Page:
Description: Mr Kelly was awarded the prestigious Professorship during the Chief Executives' Club inaugural Annual Leadership Lecture at Queen’s Management School, at which he was the guest speaker. Professor Nola Hewitt-Dundas, Head of Queen’s Management School, said: “It is an honour to award Declan Kelly with this Honorary Professorship at Queen’s. He has been a great ambassador for Northern Ireland in the world of business internationally and will act as an inspiration for our management and business students here at the University.” From journalism to consulting, Mr Kelly has had an impressive career and is widely known for his corporate problem solving skills, due to the impact he has had on the American corporate world. His company, Teneo Holdings, provide services that span the range of strategic communications; government affairs, investment banking, cyber security and risk management, management consulting, investor relations, corporate governance, advisory and executive recruitment, amongst many others. In 2009, he acted as US Economic Envoy to Northern Ireland after being appointed to the post by the then US Secretary of State Hillary Clinton. Mr Kelly founded the United States - Northern Ireland (US-NI) Mentorship Programme, which he still personally funds and oversees. The programme is designed to offer recent graduates from Northern Ireland an opportunity to gain business and managerial experience in the United States in order to broaden perspectives and entrepreneurial flair. Almost 100 students, including 39 Queen’s University graduates, have participated in the programme, spending a year in the United States working in some of the world’s leading companies. In this role, Mr Kelly will be a Visiting Professor in Management and Leadership and will act as an ambassador for the University in the United States.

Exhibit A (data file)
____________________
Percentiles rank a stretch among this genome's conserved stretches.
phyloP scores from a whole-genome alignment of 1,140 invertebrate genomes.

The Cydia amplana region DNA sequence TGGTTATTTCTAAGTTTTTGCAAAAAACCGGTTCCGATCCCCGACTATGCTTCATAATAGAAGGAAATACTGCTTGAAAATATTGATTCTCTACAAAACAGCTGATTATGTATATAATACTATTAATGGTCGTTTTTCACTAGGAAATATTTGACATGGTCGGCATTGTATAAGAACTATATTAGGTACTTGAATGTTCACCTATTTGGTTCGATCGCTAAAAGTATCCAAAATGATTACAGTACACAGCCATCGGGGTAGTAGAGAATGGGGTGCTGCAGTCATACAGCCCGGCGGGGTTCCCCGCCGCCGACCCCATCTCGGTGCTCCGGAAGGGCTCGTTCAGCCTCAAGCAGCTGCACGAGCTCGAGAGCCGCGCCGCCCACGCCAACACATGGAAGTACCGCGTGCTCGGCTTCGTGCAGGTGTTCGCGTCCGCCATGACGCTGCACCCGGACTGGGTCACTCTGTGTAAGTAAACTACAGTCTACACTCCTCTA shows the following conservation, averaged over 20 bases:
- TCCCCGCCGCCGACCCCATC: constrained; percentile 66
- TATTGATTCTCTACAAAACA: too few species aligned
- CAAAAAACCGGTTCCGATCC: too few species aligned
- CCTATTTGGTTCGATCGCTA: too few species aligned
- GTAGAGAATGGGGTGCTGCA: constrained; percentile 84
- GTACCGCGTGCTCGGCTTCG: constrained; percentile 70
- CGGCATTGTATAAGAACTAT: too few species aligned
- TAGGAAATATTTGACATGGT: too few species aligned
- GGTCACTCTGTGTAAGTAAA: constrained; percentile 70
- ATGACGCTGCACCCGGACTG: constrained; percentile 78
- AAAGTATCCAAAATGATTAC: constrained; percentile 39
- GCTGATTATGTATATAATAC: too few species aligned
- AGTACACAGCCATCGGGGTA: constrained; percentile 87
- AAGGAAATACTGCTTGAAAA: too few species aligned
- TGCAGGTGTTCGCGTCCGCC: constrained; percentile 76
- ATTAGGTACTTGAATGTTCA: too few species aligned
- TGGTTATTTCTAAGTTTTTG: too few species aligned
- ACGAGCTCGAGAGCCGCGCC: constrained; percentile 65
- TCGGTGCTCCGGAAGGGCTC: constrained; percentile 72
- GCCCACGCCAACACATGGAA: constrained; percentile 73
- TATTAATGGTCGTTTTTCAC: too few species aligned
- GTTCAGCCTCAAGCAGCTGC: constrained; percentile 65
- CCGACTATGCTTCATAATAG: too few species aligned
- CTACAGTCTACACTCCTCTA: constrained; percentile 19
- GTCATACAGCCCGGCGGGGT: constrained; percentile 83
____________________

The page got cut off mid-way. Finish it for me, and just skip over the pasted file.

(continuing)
Description: The Foundation is awarding a total of $384,000 to Queen’s University Belfast and Ulster University. Each university will each receive $192,000 over a two-year period. At Queen’s, the funding will develop courses for over 140 GCSE computing teachers to equip them with the skills to both successfully teach and inspire pupils to study the computing and coding to a high standard. Alison Hamilton, Executive Director Software Engineering at CME Group commented: “CME Group’s office in Belfast has become a hub of technological innovation since it was established five years ago. We see it as a vital part of our role as an employer in the region to take steps to equip the next generation with these employable skills, throughout their education.” Kassie Davis, Executive Director at CME Group Foundation commented: “CME Group Foundation is proud to offer the support to these two institutions and to the valuable work they are doing for the sector and for their students. CME Group has a long track record of supporting educational initiatives that benefit individuals and the economy more broadly. We are therefore delighted to make these donations and to partner with Ulster University and Queen’s University Belfast over the next two years.” Dr Philip Hanna, Director of Education, School of Electronics, Electrical Engineering and Computer Science, Queen’s University Belfast commented: “Queen’s University Belfast is delighted to partner with CME Group Belfast on a two-year computer programming initiative that will support teachers and inspire pupils. The funding generously provided by CME Group Foundation will enable us to make a real and positive difference to the lives of many young people and, ultimately, to the economy of Northern Ireland.”